Bec Brown: Those media want stories.
Richard T.: They need stories. They need stories, right.
Bec Brown: They need stories.
Richard T.: I think that really sums things up, because if you are going with the mindset … Listen, if you’ve got article, a great story, great angle, they need to run stuff. That’s their job. They need content, right.
Bec Brown: Yeah, so if you keep that in mind. If we are literally here to help you, but on the flip side you do need to know they are not there to do you a favour at all, at all.
Richard T.: Sure. Sure.
Bec Brown: At all, so they are doing you a favour, running your story, but you’ll help them.
Richard T.: Is that the perception because they have got the paper, they have got the radio? Do they still feel in control?
Bec Brown: Yeah, and I think that there will probably always be a little element of, “Well this is our publication and we need to …” They sit there. They don’t sit there and do it on purpose. They just sit there going, “We need to service our readers and we need to service our viewers.”
Richard T.: Yeah, sure. It’s the same now with blogs and if you are a big influencer or social media, you are always gonna choose who you are gonna push and promote or do a shout-out for.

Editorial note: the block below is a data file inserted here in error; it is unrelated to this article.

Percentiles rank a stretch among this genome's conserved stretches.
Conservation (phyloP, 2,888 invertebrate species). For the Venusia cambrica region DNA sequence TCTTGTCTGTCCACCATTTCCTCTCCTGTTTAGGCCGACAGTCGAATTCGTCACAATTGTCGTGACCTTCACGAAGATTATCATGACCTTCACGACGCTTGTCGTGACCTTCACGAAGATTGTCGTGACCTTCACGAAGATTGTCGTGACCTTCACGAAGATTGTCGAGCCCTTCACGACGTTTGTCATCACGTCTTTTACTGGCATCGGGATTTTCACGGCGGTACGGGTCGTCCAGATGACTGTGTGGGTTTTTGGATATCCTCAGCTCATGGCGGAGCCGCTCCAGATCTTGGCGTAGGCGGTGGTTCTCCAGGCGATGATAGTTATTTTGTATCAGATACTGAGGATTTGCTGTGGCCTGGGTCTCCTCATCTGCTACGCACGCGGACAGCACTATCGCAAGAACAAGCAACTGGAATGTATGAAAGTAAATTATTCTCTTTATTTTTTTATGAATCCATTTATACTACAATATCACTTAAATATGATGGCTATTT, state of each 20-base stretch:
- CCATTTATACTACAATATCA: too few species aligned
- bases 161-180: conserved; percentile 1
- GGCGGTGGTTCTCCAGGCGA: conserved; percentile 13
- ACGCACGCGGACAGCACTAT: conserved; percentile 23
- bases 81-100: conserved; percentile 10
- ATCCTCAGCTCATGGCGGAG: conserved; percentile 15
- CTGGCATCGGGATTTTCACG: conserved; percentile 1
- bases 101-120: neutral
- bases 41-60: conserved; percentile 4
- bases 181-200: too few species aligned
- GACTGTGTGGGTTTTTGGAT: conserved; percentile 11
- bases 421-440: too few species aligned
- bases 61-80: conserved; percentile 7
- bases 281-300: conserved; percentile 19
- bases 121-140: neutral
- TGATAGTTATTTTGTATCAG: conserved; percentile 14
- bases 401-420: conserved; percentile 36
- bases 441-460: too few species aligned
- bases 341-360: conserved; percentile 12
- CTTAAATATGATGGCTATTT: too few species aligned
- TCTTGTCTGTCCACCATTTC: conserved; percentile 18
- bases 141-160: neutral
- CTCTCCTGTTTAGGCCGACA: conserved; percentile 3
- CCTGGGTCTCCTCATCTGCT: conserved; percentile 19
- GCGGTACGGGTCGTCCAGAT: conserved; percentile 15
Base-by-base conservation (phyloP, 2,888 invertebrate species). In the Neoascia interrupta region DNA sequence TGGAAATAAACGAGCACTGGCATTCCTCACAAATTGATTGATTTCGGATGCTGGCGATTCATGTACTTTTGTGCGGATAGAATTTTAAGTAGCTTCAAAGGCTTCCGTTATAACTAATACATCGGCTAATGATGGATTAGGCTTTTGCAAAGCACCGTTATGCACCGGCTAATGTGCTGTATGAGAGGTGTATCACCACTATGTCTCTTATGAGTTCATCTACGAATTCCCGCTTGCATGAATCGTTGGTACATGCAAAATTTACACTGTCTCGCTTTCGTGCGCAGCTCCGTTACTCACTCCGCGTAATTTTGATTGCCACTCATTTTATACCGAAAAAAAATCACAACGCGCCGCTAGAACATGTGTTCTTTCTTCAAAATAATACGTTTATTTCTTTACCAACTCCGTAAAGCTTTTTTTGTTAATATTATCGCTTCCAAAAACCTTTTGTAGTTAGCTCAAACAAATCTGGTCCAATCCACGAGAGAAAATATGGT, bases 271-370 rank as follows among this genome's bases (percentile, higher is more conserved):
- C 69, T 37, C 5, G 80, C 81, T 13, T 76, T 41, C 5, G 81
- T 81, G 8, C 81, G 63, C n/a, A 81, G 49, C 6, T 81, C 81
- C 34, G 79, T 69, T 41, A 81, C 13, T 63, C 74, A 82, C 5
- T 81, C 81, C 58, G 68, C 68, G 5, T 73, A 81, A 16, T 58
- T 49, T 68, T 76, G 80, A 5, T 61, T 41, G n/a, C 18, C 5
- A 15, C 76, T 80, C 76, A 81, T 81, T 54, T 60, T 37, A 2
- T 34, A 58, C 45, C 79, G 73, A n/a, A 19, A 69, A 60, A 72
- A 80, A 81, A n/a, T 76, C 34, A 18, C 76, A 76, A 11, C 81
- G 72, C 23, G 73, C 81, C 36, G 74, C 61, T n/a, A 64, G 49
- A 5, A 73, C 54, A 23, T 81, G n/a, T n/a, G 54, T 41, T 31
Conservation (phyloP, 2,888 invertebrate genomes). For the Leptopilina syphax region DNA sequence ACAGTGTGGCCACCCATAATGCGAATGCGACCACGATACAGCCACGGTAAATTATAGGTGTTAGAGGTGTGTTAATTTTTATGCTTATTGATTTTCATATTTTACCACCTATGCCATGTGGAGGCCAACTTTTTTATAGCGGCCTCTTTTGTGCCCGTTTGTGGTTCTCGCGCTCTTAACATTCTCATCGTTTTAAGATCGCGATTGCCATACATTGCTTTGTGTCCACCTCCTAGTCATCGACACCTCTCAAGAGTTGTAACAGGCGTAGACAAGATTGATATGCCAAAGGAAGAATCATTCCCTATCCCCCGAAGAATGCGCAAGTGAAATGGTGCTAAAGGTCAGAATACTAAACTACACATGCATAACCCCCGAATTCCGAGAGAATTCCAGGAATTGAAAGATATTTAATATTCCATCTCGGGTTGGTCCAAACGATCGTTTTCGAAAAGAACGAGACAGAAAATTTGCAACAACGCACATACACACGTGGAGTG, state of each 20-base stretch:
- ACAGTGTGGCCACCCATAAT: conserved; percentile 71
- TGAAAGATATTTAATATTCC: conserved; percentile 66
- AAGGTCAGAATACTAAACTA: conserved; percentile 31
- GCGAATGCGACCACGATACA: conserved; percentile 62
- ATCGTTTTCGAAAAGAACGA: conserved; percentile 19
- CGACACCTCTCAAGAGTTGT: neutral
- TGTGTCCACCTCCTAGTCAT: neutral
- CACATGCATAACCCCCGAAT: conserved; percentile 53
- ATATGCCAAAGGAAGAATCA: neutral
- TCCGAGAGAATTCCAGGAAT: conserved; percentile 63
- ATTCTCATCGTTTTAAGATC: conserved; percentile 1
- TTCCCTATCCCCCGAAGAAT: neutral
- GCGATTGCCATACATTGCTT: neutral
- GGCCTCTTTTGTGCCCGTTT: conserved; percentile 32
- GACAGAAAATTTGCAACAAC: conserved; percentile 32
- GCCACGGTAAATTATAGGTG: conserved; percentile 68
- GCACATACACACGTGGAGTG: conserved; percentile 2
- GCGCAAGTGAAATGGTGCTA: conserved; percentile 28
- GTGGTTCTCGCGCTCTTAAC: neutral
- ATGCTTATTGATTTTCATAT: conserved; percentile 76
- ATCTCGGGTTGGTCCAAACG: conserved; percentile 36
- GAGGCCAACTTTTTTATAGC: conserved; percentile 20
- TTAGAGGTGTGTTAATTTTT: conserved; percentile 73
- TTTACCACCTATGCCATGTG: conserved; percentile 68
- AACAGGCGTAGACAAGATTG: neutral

Bec Brown: Exactly, exactly. Everybody wants to sort of look after somebody. They are trying to service their audience, and you are trying to service the journalist, but make sure that you completely get your opinions in.
Richard T.: It’s like anything. It’s like any business relationship, any business dealing. Both parties are gonna have to win, and you have to make sure that you get those both parties winning.
Bec Brown: Absolutely. If you get a win-win that’s just the best scenario ever.
Richard T.: Let’s talk about … Just quickly, let’s talk about maybe some random fun things, like I see social media going crazy and then some people have millions and millions of fans, and I go, wow. Today we need a social media kinda company or person, and I was looking at … Was just The Rock the other day. He did a movie, and he was just kind of promoting when he was filming and was almost like … Well, he has got I think some ridiculous amount of followers, millions and millions. I think it’s 70, no. I don’t know how many millions he’s got, and I felt, well, hey that is so like already organically promoting.
Bec Brown: It’s huge.
Richard T.: Do you reckon any other ways? Will features gonna go with movies and kinda major celebrities? Is it just like shout-out? Is that what we need?
Bec Brown: When you have got followers, you then have currency, so you can then trade that for various things.
Richard T.: Sure.
Bec Brown: That’s the other thing to keep in mind. When media are running stories, let’s say, they run a story on Comm, and Comm then goes fantastic, thanks so much. You share that with all of your social media followers. The media outlet’s gotta get more clicks on their things because you have shared it with all of your database as well. The media are happy because they are getting a lot of clicks on their story. Their editor is going, “You are amazing. That’s great.” Then the journalist goes, “Great, what else have you got. Let’s work together more.”